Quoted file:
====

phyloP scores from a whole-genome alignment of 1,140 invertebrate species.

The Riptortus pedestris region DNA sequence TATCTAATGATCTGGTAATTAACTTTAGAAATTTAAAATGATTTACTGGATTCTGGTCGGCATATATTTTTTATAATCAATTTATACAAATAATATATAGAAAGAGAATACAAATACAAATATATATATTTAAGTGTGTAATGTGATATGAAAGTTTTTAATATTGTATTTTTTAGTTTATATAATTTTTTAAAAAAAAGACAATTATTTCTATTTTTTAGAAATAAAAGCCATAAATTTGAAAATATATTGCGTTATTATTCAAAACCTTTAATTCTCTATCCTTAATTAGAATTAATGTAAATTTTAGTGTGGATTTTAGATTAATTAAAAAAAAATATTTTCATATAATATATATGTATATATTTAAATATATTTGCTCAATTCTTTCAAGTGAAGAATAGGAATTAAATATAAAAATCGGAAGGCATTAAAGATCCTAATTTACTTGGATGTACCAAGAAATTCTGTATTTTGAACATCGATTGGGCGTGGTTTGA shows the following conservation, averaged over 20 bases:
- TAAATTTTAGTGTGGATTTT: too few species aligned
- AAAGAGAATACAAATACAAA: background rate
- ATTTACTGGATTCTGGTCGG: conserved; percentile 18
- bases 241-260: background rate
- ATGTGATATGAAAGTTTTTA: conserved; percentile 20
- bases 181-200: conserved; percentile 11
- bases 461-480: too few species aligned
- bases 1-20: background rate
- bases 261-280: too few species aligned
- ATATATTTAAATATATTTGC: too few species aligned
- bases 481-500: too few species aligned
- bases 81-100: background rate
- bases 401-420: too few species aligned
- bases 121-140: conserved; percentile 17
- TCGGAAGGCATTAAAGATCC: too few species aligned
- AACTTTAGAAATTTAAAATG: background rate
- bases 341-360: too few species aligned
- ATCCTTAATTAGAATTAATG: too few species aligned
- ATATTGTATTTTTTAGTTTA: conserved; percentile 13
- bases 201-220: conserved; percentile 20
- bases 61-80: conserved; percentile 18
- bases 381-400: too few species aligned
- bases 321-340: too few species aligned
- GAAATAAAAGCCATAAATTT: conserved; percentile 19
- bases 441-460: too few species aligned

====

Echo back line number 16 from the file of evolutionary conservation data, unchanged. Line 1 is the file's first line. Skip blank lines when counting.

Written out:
- bases 121-140: conserved; percentile 17